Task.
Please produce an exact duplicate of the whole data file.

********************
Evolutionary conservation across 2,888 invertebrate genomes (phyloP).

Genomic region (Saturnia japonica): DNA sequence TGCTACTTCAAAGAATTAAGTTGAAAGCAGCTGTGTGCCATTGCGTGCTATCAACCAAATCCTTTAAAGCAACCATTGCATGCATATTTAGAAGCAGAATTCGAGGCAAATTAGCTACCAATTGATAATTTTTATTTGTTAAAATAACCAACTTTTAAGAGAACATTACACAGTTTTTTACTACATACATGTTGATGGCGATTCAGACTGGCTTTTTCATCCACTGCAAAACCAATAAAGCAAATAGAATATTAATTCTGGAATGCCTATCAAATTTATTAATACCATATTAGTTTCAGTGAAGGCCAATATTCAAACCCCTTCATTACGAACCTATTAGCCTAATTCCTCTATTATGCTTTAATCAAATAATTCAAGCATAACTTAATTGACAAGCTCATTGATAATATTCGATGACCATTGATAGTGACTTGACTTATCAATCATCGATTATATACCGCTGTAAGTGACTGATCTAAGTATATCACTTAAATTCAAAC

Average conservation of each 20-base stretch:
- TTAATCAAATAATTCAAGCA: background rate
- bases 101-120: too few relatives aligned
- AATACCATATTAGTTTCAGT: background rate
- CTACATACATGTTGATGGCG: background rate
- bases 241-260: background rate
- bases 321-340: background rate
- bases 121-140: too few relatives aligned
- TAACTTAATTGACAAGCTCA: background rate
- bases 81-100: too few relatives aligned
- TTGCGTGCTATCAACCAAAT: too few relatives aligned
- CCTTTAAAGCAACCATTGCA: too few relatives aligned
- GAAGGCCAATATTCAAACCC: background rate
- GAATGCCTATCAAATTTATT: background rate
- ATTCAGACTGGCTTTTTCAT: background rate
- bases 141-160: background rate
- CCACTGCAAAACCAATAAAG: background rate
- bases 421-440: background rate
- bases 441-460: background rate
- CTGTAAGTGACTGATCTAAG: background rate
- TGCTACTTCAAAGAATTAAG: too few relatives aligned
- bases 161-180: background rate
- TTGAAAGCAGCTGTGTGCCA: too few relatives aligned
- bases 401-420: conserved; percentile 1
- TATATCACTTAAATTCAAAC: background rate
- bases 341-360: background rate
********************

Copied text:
Evolutionary conservation across 2,888 invertebrate genomes (phyloP).

Genomic region (Saturnia japonica): DNA sequence TGCTACTTCAAAGAATTAAGTTGAAAGCAGCTGTGTGCCATTGCGTGCTATCAACCAAATCCTTTAAAGCAACCATTGCATGCATATTTAGAAGCAGAATTCGAGGCAAATTAGCTACCAATTGATAATTTTTATTTGTTAAAATAACCAACTTTTAAGAGAACATTACACAGTTTTTTACTACATACATGTTGATGGCGATTCAGACTGGCTTTTTCATCCACTGCAAAACCAATAAAGCAAATAGAATATTAATTCTGGAATGCCTATCAAATTTATTAATACCATATTAGTTTCAGTGAAGGCCAATATTCAAACCCCTTCATTACGAACCTATTAGCCTAATTCCTCTATTATGCTTTAATCAAATAATTCAAGCATAACTTAATTGACAAGCTCATTGATAATATTCGATGACCATTGATAGTGACTTGACTTATCAATCATCGATTATATACCGCTGTAAGTGACTGATCTAAGTATATCACTTAAATTCAAAC

Average conservation of each 20-base stretch:
- TTAATCAAATAATTCAAGCA: background rate
- bases 101-120: too few relatives aligned
- AATACCATATTAGTTTCAGT: background rate
- CTACATACATGTTGATGGCG: background rate
- bases 241-260: background rate
- bases 321-340: background rate
- bases 121-140: too few relatives aligned
- TAACTTAATTGACAAGCTCA: background rate
- bases 81-100: too few relatives aligned
- TTGCGTGCTATCAACCAAAT: too few relatives aligned
- CCTTTAAAGCAACCATTGCA: too few relatives aligned
- GAAGGCCAATATTCAAACCC: background rate
- GAATGCCTATCAAATTTATT: background rate
- ATTCAGACTGGCTTTTTCAT: background rate
- bases 141-160: background rate
- CCACTGCAAAACCAATAAAG: background rate
- bases 421-440: background rate
- bases 441-460: background rate
- CTGTAAGTGACTGATCTAAG: background rate
- TGCTACTTCAAAGAATTAAG: too few relatives aligned
- bases 161-180: background rate
- TTGAAAGCAGCTGTGTGCCA: too few relatives aligned
- bases 401-420: conserved; percentile 1
- TATATCACTTAAATTCAAAC: background rate
- bases 341-360: background rate